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TALES OF MY LANDLORD.
COLLECTED AND REPORTED BY
SCHOOLMASTER AND PARISH-CLERK OF GANDERCLEUGH.
As I may, without vanity, presume that the name and official description prefixed to this Proem will secure it, from the sedate and reflecting part of mankind, to whom only I would be understood to address myself, such attention as is due to the sedulous instructor of youth, and the careful performer of my Sabbath duties, I will forbear to hold up a candle to the daylight, or to point out to the judicious those recommendations of my labours which they must necessarily anticipate from the per
usal of the title-page. Nevertheless, I am not unaware, that, as Envy always dogs Merit at the heels, there may be those who will whisper, that albeit my learning and good principles cannot (lauded be the heavens) be denied by any one, yet that my situation at Gandercleugh hath been more favourable to my acquisitions in learning than to the enlargement of my views of the ways and works of the present generation. To the which objection, if, peradventure, any such shall be started, my answer shall be threefold:
First, Gandercleugh is, as it were, the central part—the navel (si fas sit dicere) of this our native realm of Scotland; so that men, from every corner thereof, when travelling on their concernments of business, either towards our metropolis of law, by which I mean Edinburgh, or towards our metropolis and mart of gain, whereby I insinuate Glasgow, are frequently led to make Gandercleugh their abiding stage and place of rest for the night. And it must be acknowledged by the most sceptical, that I, who have sat in the leathern armchair, on the left-hand side of the fire, in the common room of the Wallace Inn, winter and summer, for every evening in my life, during
forty years bypast, (the Christian Sabbaths only excepted,) must have seen more of the manners and customs of various tribes and people, than if I had sought them out by my own painful travel and bodily labour. Even so doth the tollman at the well-frequented turnpike on the Wellbrae-head, sitting at his ease in his own dwelling, gather more receipt of custom, than if, moving forth upon the road, he were to require a contribution from each person whom he chanced to meet in his journey, when, according to the vulgar adage, he might possibly be greeted with more kicks than halfpence.
But, secondly, supposing it again urged, that Ithacus, the most wise of the Greeks, acquired his renown, as the Roman poet hath assured us, by visiting states and men, I reply to the Zoilus who shall adhere to this objection, that, de facto, I have seen states and men also; for I have visited the famous cities of Edinburgh and Glasgow, the former twice, and the latter three times, in the course of my earthly pilgrimage. And, moreover, I had the honour to sit in the General Assembly, (meaning, as an auditor, in the galleries thereof,) and have heard as much goodly speaking on the law of patron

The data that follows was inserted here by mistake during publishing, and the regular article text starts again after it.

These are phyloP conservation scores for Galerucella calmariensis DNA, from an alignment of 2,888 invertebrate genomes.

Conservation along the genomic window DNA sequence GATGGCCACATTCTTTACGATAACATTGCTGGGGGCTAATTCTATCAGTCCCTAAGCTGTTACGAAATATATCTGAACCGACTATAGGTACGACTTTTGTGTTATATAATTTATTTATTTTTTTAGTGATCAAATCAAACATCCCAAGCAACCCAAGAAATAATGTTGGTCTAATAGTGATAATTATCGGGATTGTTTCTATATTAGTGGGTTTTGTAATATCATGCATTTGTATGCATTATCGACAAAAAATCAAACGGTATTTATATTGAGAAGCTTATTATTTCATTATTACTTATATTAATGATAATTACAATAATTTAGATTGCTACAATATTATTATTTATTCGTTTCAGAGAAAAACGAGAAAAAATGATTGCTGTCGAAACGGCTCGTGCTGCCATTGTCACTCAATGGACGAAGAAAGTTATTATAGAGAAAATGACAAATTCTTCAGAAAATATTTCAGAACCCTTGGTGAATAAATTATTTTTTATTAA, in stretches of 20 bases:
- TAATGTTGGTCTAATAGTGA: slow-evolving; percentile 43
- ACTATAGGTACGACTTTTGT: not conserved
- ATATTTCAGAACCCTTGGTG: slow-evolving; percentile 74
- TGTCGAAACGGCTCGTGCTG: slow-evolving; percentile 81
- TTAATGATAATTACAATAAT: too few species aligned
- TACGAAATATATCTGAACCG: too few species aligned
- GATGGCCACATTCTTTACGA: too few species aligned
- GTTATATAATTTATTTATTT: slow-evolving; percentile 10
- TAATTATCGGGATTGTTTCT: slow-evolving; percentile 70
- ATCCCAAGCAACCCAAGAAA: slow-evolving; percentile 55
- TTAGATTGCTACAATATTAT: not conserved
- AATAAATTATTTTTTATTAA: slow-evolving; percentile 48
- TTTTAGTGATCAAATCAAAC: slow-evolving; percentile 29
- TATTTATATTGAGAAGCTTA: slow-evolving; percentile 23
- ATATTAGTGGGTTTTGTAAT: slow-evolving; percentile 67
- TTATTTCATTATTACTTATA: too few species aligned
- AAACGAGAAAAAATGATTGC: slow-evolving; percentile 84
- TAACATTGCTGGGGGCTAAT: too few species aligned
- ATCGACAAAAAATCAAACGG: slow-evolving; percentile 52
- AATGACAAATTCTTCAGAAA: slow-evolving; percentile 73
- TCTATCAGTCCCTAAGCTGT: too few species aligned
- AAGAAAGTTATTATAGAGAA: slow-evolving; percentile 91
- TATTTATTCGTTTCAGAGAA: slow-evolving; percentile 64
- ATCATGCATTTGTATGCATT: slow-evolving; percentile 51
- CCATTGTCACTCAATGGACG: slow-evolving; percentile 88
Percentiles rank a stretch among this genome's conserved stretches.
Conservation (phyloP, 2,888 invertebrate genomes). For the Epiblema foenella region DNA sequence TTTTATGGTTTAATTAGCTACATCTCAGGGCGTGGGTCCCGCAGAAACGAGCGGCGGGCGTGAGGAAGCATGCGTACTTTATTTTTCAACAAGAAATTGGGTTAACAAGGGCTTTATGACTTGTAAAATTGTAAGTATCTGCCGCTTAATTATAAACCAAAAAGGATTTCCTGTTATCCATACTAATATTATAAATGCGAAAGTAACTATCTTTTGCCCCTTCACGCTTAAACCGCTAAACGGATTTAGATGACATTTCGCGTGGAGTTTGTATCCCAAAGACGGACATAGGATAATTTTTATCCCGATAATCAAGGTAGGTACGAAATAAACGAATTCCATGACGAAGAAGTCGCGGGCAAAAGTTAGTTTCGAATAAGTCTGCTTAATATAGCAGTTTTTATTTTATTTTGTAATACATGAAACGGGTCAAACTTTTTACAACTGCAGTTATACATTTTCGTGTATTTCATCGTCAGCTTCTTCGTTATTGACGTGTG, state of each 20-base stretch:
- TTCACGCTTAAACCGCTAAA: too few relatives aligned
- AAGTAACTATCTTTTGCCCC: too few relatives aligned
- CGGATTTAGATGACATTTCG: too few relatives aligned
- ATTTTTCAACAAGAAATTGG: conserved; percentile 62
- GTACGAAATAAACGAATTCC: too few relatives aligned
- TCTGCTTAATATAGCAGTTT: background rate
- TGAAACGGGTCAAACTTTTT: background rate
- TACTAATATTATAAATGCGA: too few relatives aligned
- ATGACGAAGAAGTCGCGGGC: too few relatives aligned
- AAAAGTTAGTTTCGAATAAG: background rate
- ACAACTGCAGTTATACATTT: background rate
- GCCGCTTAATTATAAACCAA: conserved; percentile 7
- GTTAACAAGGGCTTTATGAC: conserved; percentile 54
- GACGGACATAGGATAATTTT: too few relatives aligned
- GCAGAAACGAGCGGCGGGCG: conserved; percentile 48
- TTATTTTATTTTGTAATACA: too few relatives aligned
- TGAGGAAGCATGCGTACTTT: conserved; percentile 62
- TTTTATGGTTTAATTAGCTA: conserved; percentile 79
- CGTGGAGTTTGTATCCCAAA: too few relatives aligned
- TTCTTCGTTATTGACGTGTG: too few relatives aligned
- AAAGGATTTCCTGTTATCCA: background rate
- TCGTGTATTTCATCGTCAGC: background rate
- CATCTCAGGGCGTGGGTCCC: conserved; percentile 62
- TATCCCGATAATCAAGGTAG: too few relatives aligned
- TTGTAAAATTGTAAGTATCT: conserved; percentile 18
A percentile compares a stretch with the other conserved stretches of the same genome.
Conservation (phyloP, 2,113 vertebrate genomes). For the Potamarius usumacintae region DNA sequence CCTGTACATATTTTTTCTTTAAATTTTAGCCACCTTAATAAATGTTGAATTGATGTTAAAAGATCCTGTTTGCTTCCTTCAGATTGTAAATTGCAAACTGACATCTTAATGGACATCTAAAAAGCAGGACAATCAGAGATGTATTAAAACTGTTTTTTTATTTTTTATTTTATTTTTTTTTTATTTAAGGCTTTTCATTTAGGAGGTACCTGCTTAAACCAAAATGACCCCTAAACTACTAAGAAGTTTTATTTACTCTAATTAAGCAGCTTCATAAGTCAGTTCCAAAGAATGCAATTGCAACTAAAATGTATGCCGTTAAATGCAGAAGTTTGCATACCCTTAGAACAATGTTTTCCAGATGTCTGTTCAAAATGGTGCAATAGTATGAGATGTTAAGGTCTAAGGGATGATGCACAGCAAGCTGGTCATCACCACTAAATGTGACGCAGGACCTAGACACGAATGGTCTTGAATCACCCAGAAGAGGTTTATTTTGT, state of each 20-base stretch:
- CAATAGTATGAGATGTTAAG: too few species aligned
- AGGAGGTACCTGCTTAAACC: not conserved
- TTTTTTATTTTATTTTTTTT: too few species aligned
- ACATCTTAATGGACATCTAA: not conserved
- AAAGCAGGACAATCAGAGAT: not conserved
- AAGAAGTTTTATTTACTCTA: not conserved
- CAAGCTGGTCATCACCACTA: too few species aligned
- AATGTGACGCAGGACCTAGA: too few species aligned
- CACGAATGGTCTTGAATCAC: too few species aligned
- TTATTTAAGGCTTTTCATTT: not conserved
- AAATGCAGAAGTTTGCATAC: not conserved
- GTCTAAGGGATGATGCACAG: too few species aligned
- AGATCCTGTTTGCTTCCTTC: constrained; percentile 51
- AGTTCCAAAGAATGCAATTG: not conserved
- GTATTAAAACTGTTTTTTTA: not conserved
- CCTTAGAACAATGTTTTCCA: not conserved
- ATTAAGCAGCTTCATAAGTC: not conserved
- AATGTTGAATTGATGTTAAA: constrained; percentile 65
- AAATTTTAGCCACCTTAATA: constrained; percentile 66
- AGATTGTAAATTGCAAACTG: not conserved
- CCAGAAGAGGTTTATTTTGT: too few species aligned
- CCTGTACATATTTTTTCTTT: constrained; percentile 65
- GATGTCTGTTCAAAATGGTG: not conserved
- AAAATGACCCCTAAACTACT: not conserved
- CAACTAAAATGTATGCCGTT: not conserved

age, as, with the fructification thereof in mine own understanding, hath made me beconsidered as an oracle upon that doctrine ever since my safe and happy return to Gandercleugh.
Again--and thirdly, If it be nevertheless pretended that my information and knowledge of mankind, however extensive, and however painfully acquired, by constant domestic enquiry, and by foreign travel, is, natheless, incompetent to the task of recording the pleasant narratives of my Landlord, I will let these critics know, to their own eternal shame and confusion, as well as to the abashment and discomfiture of all who shall rashly. take up a song against me, that I am not the writer, redacter, or compiler, of the Tales of my Landlord; nor am I, in one single iota, answerable for their contents, more or less. And now, ye generation of critics, who raise yourselves up as if it were brazen serpents, to hiss with your tongues, and to smite with your stings, bow yourselves down to your native dust, and acknowledge that yours have been the thoughts of ignorance, and the words of vain foolishness. Lo! ye are caught in your own snare, and your own pit bath yawned for you. Turn, then, aside from the task that is too heavy for you; destroy not your teeth by gnawing a file; waste not your strength by spurning against a castle wall; nor spend your breath in contending in swiftness with a fleet steed; and let those weigh the Tales of my Landlord, who shall bring with them the scales of candour cleansed from the rust of prejudice by the hands of intelligent modesty. For these alone they were compiled, as will appear from a brief narrative which my zeal for truth compelled me to make supplementary to the present Proem. .
It is well known that my Landlord was a pleasing and a facetious man, acceptable unto all the parish of Gandercleugh, excepting only the Laird, the Exciseman, and those for whom he refused to draw liquor upon trust. Their causes of dislike I will touch separately, adding my own refutation thereof.
His honour, the Laird, accused our Landlord, deceased, of having encouraged, in various times and places, the destruction of bares, rabbits, fowls black and grey, partridges, moor-pouts, roe-deer, and other birds and quadrupeds, at unlawful seasons, and contrary to the laws of this realm, which have secured, in their wisdom, the slaughter of such animals